Console gamers in Qatar are excited! The much awaited next generation gaming consoles of Sony and Microsoft are going to hit the Qatar market by mid November. The PlayStation 5 (PS5) by Sony on one side and the Xbox Series X and Xbox Series S by Microsoft on the other side. In this buying guide, let’s take a deep look to find out how the Xbox Series X and Series S stacks up against the PS5.
PS5 vs Xbox Series X vs Xbox Series S: Full Tech Specs Comparison
First of all let’s look at the tech specs for PS5, Xbox Series X, and Xbox Series S in a handy table. The better specifications are highlighted with bold text.
Xbox Series X
Xbox Series S
8x Zen 2 Cores at 3.5GHz (Variable Frequency)
8x Cores at 3.8 GHz (3.6 GHz w/ SMT) Custom Zen 2 CPU
8x Cores at 3.6 GHz (3.4 GHz w/ SMT) Custom Zen 2 CPU
10.28 TFLOPs, 36 CUs at 2.23GHz (Variable Frequency)
12 TFLOPS, 52 CUs at 1.825 GHz
4 TFLOPS, 20 CUs at 1.565 GHz
Custom RDNA 2
Custom RDNA 2
Custom RDNA 2
16 GB GDDR6 w/ 320b bus
10 GB GDDR6
10GB @ 560 GB/s, 6GB at 336 GB/s
8GB @ 224 GB/s, 2 GB at 56GB/s
Custom 825GB SSD
1 TB Custom NVME SSD
512GB Custom NVME SSD
5.5GB/s (Raw), Typical 8-9GB/s (Compressed)
2.4 GB/s (Raw), 4.8 GB/s (Compressed)
NVMe SSD Slot
1 TB Expansion Card (Matches Internal Storage Exactly)
1 TB Expansion Card (Matches Internal Storage Exactly)
USB HDD Support
USB 3.2 External HDD Support
4K UHD Blu-ray Drive
4K UHD Blu-ray Drive
151mm x 151mm x 301mm
If you examine the chart above, you can see that the Xbox Series X has slightly more powerful specs. Whether the Xbox Series X will necessarily deliver slightly better performance and graphics than the PS5, though, is hard to say.
Looking at the hardware involved, there doesn’t seem to be a tremendous difference between the CPUs, although the Xbox Series X’s is slightly faster. The GPU processing power — 10.28 tflops for the PS5 and 12 tflops for the Xbox Series X and 4 tflops for the Xbox Series S — seems a little starker. A tflop refers to how many operations per second a piece of hardware can handle.
But remember: Just because a GPU offers 12 tflops of computing power, that doesn’t necessarily mean that every single game will take full advantage of them. It also depends how well a game is optimized, particularly third-party games that will have to offer relative parity between their PS5 and Xbox Series X versions.
The SSDs may also have a big effect on game performance. The consoles will come with built-in SSDs, games should load much faster than before. But so far, only Sony has provided concrete details about how quickly its SSD could load games, and how the PS5 compares to SSDs currently on the market. This is another metric that will likely vary from game to game.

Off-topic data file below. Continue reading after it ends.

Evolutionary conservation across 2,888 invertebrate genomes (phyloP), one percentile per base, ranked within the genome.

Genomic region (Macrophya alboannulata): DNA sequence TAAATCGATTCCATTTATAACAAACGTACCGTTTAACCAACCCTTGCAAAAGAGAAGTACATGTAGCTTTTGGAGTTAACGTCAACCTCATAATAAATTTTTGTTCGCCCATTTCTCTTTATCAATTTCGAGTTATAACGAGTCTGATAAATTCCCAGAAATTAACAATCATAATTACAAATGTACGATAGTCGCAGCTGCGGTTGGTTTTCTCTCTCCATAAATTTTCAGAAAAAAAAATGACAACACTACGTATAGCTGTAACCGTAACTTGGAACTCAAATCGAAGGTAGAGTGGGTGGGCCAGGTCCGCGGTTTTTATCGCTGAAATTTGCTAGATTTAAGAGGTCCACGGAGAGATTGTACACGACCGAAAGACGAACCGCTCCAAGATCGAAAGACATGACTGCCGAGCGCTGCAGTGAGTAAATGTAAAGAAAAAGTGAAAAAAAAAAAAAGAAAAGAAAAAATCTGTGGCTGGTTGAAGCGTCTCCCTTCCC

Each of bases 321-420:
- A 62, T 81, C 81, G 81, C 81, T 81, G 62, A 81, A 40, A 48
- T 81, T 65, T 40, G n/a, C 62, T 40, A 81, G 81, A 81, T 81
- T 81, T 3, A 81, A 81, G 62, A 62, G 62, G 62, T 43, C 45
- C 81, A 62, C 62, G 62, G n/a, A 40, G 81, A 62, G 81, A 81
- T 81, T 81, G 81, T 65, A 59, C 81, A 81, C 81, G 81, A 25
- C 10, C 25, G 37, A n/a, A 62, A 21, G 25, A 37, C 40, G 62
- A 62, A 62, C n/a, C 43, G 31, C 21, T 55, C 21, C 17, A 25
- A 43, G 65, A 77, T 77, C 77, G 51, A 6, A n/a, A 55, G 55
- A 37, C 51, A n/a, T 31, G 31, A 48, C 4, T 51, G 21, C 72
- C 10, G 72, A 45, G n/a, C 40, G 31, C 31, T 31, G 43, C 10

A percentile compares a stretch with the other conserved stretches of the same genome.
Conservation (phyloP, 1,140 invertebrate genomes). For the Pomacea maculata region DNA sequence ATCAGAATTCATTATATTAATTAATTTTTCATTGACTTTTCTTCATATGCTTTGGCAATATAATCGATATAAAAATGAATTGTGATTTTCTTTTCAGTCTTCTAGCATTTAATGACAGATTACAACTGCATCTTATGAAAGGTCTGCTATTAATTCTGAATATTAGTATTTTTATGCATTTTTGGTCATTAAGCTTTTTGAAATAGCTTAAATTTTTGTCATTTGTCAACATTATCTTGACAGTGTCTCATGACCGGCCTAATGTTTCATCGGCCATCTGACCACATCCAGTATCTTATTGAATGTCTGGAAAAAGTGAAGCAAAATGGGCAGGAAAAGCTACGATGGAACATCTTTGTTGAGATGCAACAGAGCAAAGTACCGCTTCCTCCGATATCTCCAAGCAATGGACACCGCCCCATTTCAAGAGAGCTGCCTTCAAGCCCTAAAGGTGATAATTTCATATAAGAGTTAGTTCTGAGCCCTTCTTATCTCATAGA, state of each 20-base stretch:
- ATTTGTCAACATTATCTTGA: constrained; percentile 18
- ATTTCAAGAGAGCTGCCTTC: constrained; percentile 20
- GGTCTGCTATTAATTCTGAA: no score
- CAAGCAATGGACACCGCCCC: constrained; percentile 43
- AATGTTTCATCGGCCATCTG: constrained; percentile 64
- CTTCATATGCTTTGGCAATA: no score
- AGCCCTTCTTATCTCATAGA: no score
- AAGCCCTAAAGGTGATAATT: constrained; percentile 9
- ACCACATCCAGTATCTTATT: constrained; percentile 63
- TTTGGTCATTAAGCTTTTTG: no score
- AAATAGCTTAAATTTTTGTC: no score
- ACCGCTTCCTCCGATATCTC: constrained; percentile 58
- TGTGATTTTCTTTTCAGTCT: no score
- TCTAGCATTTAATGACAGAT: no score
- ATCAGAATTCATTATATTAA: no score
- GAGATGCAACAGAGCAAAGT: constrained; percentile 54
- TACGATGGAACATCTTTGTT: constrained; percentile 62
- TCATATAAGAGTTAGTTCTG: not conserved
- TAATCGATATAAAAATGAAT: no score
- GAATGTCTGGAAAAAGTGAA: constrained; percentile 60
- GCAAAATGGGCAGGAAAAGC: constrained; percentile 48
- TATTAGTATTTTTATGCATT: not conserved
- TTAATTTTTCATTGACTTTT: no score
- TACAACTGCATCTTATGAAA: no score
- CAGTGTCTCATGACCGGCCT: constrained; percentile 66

For the moment, we’ll say that the systems seem quite powerful, and that the Xbox Series X has a potential edge, especially when it comes to rendering graphics over PS5.
When comparing Series X and Series S, the big differences between the two is that the Series X has a 4K Ultra HD Blu-ray drive, but the Series S is digital-only, so you’ll have to download your games rather than buy them on disc. And yet, the disc-based X also has double the amount of internal storage with 1TB as opposed to 512GB, and more RAM at 16GB compared to 10GB.
PS5 vs. Xbox Series X and Series S design
The Xbox Series X has a fairly conservative design. Microsoft’s next console will resemble a vertical PC tower, with a sleek black chassis and a small, tasteful Xbox logo in the upper-left corner. There’s a disc drive on the front of the console as well. The whole thing looks pleasantly geometrical, and you’ll also be able to position it horizontally, in case your entertainment center doesn’t have enough vertical space.
Instead of a big, black near-cube like the Xbox Series X, the Series S is a slab that’s downright slim in comparison (you can nearly fit two into one Xbox Series X). It’s only small when compared with the Xbox Series X and the PlayStation 5, though, as the Series S is about the same size, if not a bit bigger, than the Xbox One X.
Notably, the PS5 will also be available in two different configurations: a standard version with a disc drive, and a Digital Edition without one. Naturally, you’ll be able to play physical titles on the former, but not on the latter. The price between the two models will probably vary as a result, but so far, we haven’t had any confirmation of the PS5’s price.
It will be difficult to say which console looks “better” until we can see them side by side in a physical space. For the moment, the Xbox Series X and Series S looks more traditional, while the PS5 looks more experimental. Which one you prefer will depend almost entirely on your own aesthetic preferences.
PS5 vs. Xbox Series X and Series S backwards compatibility
Both Sony and Microsoft have been very open about how backwards compatibility will work on their systems. At present, the Xbox Series X appears to have more robust options, but the PS5 should have plenty of older games to play as well.
Microsoft has promised that every Xbox One game will be compatible with the Xbox Series X. Furthermore, Microsoft’s Smart Delivery system ensures that if you buy an Xbox One game that’s also available on the Xbox Series X, you’ll automatically get the Xbox Series X version once you upgrade your console. Additionally, a handful of select Xbox 360 and original Xbox games will also work with the system. (If an Xbox 360 or original Xbox game currently works on the Xbox One, it will also work on the Xbox Series X.) That’s pretty straightforward.